Adding a centerpiece to your table gives a dinner, buffet or any event a feeling of festivity and completeness. Your centerpiece does not need to be extravagant or expensive. In fact, for many occasions things you already have can be combined to create a striking display for the center of your table.
The container, or containers, you select for a centerpiece can make the difference between a rather generic display or a spectacular arrangement. Insert a vase or jar inside something else, like cowboy boots, paper-covered boxes, or even a plain brown paper bag to create an unusual container for flowers. Multiple jars or glasses in different sizes and shapes--filled with flowers or used as candle holders--can be striking. Tuck florist foam inside to hold elements in place.
For instance, a football-themed centerpiece could use a helmet as a container. Place the helmet upside down, put foam inside and insert dowels embellished with little footballs or team banners into the foam so the dowels fan out from the helmet. Consider objects not generally thought as containers to open up a multitude of creative centerpiece possibilities.
Buy flowers from a florist, the grocery store, or pick them from your garden for your table arrangement. Consider using several vases, grouped together, instead of one, large vase to display your flowers. Change the height of the smaller containers--use inverted drinking glasses or wine goblets as pedestals--to create an interesting floral centerpiece using fewer flowers than if you used one, large vase. A centerpiece of floating blossoms in a low, wide container is simple, yet elegant. Add floating tea candles or color the water with a drop or two of food coloring for a different effect.
Use fruit in your centerpieces to totally change the arrangement. Put lemons, limes, or red cranberries in with the water in a clear container to hide the stems of flower arrangements and keep blooms in place. Make a pyramid or cone shape in the center of the table using a variety of stacked fruit. Start with the larger fruit, like oranges, for the base, then as you narrow and work up, have rows of smaller sized fruit, like lemons, then limes, and finally kumquats. Tuck a few sprigs of mint in between the pieces of fruit as a final touch. You can also use fruit for an edible centerpiece. Hollow out a watermelon, or use a basket,then fill it with tropical fruits or make fruit flowers or fruit kabobs to stick into a melon.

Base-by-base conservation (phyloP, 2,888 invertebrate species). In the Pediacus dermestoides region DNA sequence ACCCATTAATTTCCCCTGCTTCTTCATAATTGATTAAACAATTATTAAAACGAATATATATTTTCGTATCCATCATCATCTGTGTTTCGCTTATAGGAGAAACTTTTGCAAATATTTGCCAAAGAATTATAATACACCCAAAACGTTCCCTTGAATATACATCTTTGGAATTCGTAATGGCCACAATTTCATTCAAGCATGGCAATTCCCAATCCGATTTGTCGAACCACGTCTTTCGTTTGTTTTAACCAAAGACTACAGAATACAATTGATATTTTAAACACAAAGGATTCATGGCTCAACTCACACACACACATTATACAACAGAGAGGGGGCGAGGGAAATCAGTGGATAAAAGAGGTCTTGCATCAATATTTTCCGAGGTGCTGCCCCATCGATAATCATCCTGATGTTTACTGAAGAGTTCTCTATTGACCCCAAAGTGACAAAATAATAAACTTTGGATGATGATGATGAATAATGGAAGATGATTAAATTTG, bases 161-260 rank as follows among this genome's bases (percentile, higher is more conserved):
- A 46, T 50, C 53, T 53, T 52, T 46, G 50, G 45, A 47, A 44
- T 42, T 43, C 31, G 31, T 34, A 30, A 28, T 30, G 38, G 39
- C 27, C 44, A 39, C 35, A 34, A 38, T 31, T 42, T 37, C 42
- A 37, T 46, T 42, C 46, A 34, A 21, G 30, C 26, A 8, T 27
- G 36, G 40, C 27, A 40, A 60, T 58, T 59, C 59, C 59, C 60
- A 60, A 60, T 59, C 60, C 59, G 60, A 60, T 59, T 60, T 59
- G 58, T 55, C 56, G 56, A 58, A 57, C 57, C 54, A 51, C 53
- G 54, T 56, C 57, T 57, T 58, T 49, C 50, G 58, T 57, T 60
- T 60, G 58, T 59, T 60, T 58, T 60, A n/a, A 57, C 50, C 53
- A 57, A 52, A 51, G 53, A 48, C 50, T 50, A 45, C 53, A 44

Candles can also make attractive centerpieces, either very formally in a candelabra or holders, or more casually using chunky pillar candles. Use the same technique for multiple flower vases to vary the height of pillar candles, or place them inside large mouthed glass containers, such as jars or drinking glasses.
Balloons make inexpensive, fast centerpieces for more informal occasions. You do not even need a fancy weight to secure the balloons. Tie the balloons to a brick, then place the brick inside a decorative paper bag, or cover with gift wrap or tissue paper. Make sure the balloons are high enough that they do not interfere with conversations or the food.
If you do not want flowers and have no particular theme for your event, a quick and easy solution for a centerpiece is to use elements from nature and your backyard. Bare branch limbs artistically placed in a tall container can look elegant as a centerpiece. The same holds true for a few branches with colorful berries. Dried seed pods, or pine cones can be arranged like a flower arrangement or like stacked fruit. Look around and you will find an abundant supply of centerpiece material.
If you are still not sure what you want to make for your centerpiece, get inspired by visiting florist websites, home and garden magazine websites and browse furniture stores, department stores, and architectural publications. Pay attention to what centerpiece displays are featured. If you see one you like, replicate it.